Denzel Washington is facing criticism from Tunisian officials and media for his casting in an upcoming Netflix film as the ancient war general Hannibal, who was born in Tunisia but is of West Asian descent, making him the latest actor this year to face criticism for not matching the ethnic or racial origin of his character.
Washington, a Black actor, is set to portray the Carthaginian general Hannibal in an upcoming film, which has drawn the ire of some Tunisian officials because historians largely believe Hannibal is of Phoenecian descent, coming from an area in modern-day Lebanon.
Hannibal, known as one of the greatest ancient military generals, is remembered as a hero in Tunisia: many stores and hotels bear his name, his face has long graced Tunisian currency and he is considered a source of national pride.
Tunisian Member of Parliament Yassine Mami criticized Washington’s casting, stating the film risks “falsifying history.”
Tunisian culture minister Hayet Ketat-Guermazi said although Netflix has the “right to do what they want,” she urged the studio to film part of the movie in Tunisia, adding “we are all proud that he was Tunisian.”
Several recent films and television series have come under fire for casting actors to portray subjects of a different racial or ethnic origin. Bradley Cooper and Helen Mirren both faced criticism for portraying Jewish characters this year, while neither actor is Jewish. Cooper attracted controversy for using a prosthetic nose to play composer Leonard Bernstein in “Maestro,” which critics considered antisemitic and evocative of negative stereotypes about Jewish people. In a statement cosigned by Berstein’s children, his estate said Cooper’s choice to wear the prosthetic nose was “perfectly fine.” Earlier this year, Netflix came under fire for casting Adele James, a mixed-race Jamaican and English woman, in “Queen Cleopatra” as the titular Egyptian ruler, whose racial identity has long been the subject of debate. Egypt’s antiquities ministry published a statement amid the controversy, citing experts who said Cleopatra had “white skin and Hellenistic characteristics.” Egyptian archaeologist Mostafa Waziri said Netflix’s portrayal of the ruler was a “falsification of Egyptian history and a blatant historical fallacy.” He denied the backlash to James’ casting was racist, stating he was concerned about defending Cleopatra’s history. “Queen Cleopatra” producers defended their casting choice, stating: “We did intentionally decide to depict her of mixed ethnicity to reflect theories about Cleopatra’s possible Egyptian ancestry and the multicultural nature of Ancient Egypt.” Remakes of several classic Disney films came under fire this year for casting actors whose racial identities did not match the characters’ portrayal in the original. Some right-wing pundits and social media users accused Disney of going “woke” for casting Halle Bailey, a Black woman, and Rachel Zegler, a Hispanic woman, as Ariel in “The Little Mermaid” and Snow White in an upcoming film. Some fans of “Lilo and Stitch” criticized the casting of Sydney Agudong as Nani, Lilo’s older sister, because Nani is darker-skinned in the original film.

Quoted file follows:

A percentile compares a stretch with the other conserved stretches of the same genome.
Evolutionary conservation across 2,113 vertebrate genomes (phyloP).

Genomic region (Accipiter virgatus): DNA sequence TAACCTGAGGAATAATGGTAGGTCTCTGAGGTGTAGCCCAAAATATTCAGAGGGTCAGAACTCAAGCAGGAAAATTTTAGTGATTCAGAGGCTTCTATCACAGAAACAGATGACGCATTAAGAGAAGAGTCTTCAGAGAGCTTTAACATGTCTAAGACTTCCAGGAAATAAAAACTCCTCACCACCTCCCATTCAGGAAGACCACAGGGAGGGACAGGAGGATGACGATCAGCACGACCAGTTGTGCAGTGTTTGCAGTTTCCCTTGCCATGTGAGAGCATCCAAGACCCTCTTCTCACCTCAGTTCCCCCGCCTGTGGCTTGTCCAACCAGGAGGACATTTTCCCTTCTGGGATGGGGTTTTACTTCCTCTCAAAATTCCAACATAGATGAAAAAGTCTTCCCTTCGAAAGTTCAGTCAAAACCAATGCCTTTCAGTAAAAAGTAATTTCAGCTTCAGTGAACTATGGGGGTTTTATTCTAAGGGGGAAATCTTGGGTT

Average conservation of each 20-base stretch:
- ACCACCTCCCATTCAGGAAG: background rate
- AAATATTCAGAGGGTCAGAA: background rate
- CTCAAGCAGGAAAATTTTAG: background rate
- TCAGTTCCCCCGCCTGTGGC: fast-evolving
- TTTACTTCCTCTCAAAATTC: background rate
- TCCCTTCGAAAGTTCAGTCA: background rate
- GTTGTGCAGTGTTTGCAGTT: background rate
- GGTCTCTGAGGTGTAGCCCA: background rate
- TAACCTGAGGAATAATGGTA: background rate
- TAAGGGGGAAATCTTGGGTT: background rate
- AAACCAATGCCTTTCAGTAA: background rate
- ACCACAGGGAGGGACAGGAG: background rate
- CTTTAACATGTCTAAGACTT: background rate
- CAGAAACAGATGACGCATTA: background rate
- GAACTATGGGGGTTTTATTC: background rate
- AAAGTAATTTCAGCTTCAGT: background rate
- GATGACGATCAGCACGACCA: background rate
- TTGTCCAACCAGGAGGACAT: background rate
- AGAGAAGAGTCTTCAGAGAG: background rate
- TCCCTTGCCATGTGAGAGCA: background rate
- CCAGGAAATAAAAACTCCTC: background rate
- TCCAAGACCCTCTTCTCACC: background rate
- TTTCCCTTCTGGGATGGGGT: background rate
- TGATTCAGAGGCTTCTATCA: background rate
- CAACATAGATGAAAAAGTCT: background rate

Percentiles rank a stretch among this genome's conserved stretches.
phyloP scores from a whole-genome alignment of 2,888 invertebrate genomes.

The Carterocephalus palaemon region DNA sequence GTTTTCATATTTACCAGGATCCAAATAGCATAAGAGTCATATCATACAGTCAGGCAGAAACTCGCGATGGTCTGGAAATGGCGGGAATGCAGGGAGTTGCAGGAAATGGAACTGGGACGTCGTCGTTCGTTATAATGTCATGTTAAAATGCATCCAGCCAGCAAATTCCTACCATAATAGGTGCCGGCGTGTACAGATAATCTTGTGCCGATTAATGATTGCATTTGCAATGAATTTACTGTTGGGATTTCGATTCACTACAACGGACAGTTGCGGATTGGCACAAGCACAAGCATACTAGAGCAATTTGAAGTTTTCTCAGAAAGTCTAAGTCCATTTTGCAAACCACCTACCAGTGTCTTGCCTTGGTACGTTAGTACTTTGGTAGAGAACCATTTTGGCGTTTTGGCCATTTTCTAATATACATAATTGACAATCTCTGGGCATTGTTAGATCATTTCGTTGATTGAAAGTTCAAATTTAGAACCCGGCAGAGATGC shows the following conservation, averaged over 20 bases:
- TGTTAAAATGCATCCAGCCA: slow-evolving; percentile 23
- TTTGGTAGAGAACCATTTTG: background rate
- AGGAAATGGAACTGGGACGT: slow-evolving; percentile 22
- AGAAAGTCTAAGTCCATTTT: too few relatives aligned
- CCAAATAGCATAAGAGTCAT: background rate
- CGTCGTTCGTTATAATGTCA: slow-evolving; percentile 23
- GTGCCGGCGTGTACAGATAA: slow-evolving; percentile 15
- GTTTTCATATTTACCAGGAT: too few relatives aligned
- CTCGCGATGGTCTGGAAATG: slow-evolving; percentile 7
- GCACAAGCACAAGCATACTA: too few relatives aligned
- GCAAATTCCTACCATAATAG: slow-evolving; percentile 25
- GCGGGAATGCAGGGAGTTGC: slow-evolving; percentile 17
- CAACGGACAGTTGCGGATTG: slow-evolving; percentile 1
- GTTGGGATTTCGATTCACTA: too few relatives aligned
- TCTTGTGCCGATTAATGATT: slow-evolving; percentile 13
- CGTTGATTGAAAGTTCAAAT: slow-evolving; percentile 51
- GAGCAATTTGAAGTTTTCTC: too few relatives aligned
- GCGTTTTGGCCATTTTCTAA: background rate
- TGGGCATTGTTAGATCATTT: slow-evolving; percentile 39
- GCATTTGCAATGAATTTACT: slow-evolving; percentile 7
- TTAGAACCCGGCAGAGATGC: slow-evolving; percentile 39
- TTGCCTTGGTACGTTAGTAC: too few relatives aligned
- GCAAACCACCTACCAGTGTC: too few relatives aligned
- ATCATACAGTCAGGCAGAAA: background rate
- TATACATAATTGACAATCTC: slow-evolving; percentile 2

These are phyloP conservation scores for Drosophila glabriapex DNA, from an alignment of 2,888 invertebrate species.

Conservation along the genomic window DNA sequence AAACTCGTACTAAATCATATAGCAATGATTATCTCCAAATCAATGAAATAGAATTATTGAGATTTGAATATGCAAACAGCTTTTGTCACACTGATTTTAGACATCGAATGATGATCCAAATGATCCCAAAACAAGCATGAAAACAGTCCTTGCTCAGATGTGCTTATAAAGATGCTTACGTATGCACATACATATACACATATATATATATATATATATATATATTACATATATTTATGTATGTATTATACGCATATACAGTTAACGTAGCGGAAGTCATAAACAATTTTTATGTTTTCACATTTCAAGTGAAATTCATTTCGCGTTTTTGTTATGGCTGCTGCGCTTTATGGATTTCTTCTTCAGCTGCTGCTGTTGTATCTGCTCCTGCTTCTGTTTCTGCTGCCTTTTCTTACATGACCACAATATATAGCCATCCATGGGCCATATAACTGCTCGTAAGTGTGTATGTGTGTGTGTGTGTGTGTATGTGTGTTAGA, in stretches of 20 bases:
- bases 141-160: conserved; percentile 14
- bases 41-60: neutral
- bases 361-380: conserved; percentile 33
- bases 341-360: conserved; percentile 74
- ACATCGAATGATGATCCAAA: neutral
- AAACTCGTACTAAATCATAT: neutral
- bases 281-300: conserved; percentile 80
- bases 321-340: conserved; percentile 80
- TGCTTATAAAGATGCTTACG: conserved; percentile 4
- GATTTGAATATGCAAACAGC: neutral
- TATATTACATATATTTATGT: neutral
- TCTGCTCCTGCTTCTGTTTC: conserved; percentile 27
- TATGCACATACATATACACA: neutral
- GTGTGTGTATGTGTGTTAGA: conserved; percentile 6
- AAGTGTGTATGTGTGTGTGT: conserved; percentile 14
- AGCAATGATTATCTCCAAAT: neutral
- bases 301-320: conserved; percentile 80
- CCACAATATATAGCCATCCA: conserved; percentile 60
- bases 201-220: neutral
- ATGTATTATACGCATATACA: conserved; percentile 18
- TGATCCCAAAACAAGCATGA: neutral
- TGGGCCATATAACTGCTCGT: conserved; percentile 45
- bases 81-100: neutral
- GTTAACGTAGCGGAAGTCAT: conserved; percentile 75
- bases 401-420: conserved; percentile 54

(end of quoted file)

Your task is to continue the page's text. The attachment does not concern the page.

This isn’t the first time a portrayal of Hannibal as Black sparked online criticism. In the 2016 History Channel miniseries “Barbarians Rising,” Black British actor Nicholas Pinnock portrayed Hannibal. In a clip from the series on the History Channel’s YouTube account, some viewers voiced concerns with what they considered an inaccurate portrayal of the military general.
The Hannibal film was announced last month, with Washington set to star and Antoine Fuqua to direct. John Logan, who previously penned the 2000 historical epic “Gladiator,” is writing the film. The movie will follow the battles Hannibal led against the Roman Republic during the Second Punic War between 218 B.C. and 201 B.C., Deadline reported.
Adele James Talks Netflix’s Controversial ‘Queen Cleopatra’ Series: “Blackwashing Isn’t a Thing” (The Hollywood Reporter)